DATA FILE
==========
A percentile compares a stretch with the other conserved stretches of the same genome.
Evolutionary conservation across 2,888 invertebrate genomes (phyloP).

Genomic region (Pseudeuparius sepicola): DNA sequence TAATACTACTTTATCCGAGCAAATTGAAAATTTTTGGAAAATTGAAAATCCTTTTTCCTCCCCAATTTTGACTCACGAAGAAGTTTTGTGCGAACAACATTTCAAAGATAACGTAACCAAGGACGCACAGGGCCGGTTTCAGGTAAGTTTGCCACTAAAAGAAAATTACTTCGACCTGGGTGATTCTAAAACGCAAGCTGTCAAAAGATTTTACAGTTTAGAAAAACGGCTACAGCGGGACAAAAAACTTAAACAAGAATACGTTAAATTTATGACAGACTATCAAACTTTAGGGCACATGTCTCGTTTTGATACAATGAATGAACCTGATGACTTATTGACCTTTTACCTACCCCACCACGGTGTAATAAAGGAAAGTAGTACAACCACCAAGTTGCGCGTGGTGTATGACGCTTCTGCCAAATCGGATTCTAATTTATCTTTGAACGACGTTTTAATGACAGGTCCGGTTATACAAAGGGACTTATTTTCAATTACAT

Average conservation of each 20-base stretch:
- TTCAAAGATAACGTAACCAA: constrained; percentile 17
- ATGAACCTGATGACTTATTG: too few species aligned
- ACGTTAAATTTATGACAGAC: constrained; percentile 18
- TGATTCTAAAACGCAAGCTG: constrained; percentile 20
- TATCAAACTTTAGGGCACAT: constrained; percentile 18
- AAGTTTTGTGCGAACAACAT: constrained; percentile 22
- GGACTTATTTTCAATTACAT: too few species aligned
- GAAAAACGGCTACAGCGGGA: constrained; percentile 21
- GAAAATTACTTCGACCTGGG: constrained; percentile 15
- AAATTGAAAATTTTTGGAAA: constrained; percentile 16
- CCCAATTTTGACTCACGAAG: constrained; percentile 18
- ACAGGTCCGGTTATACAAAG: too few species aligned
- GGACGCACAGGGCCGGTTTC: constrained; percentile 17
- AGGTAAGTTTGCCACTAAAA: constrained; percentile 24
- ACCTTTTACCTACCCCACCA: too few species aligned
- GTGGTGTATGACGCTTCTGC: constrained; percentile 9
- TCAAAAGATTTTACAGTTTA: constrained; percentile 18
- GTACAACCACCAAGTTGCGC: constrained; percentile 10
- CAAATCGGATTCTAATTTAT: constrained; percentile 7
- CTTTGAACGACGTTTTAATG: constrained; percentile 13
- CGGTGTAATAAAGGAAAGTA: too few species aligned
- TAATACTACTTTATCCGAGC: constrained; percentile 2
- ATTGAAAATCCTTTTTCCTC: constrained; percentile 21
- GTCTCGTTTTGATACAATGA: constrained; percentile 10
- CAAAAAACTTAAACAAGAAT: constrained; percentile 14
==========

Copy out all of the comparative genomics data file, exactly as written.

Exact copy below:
A percentile compares a stretch with the other conserved stretches of the same genome.
Evolutionary conservation across 2,888 invertebrate genomes (phyloP).

Genomic region (Pseudeuparius sepicola): DNA sequence TAATACTACTTTATCCGAGCAAATTGAAAATTTTTGGAAAATTGAAAATCCTTTTTCCTCCCCAATTTTGACTCACGAAGAAGTTTTGTGCGAACAACATTTCAAAGATAACGTAACCAAGGACGCACAGGGCCGGTTTCAGGTAAGTTTGCCACTAAAAGAAAATTACTTCGACCTGGGTGATTCTAAAACGCAAGCTGTCAAAAGATTTTACAGTTTAGAAAAACGGCTACAGCGGGACAAAAAACTTAAACAAGAATACGTTAAATTTATGACAGACTATCAAACTTTAGGGCACATGTCTCGTTTTGATACAATGAATGAACCTGATGACTTATTGACCTTTTACCTACCCCACCACGGTGTAATAAAGGAAAGTAGTACAACCACCAAGTTGCGCGTGGTGTATGACGCTTCTGCCAAATCGGATTCTAATTTATCTTTGAACGACGTTTTAATGACAGGTCCGGTTATACAAAGGGACTTATTTTCAATTACAT

Average conservation of each 20-base stretch:
- TTCAAAGATAACGTAACCAA: constrained; percentile 17
- ATGAACCTGATGACTTATTG: too few species aligned
- ACGTTAAATTTATGACAGAC: constrained; percentile 18
- TGATTCTAAAACGCAAGCTG: constrained; percentile 20
- TATCAAACTTTAGGGCACAT: constrained; percentile 18
- AAGTTTTGTGCGAACAACAT: constrained; percentile 22
- GGACTTATTTTCAATTACAT: too few species aligned
- GAAAAACGGCTACAGCGGGA: constrained; percentile 21
- GAAAATTACTTCGACCTGGG: constrained; percentile 15
- AAATTGAAAATTTTTGGAAA: constrained; percentile 16
- CCCAATTTTGACTCACGAAG: constrained; percentile 18
- ACAGGTCCGGTTATACAAAG: too few species aligned
- GGACGCACAGGGCCGGTTTC: constrained; percentile 17
- AGGTAAGTTTGCCACTAAAA: constrained; percentile 24
- ACCTTTTACCTACCCCACCA: too few species aligned
- GTGGTGTATGACGCTTCTGC: constrained; percentile 9
- TCAAAAGATTTTACAGTTTA: constrained; percentile 18
- GTACAACCACCAAGTTGCGC: constrained; percentile 10
- CAAATCGGATTCTAATTTAT: constrained; percentile 7
- CTTTGAACGACGTTTTAATG: constrained; percentile 13
- CGGTGTAATAAAGGAAAGTA: too few species aligned
- TAATACTACTTTATCCGAGC: constrained; percentile 2
- ATTGAAAATCCTTTTTCCTC: constrained; percentile 21
- GTCTCGTTTTGATACAATGA: constrained; percentile 10
- CAAAAAACTTAAACAAGAAT: constrained; percentile 14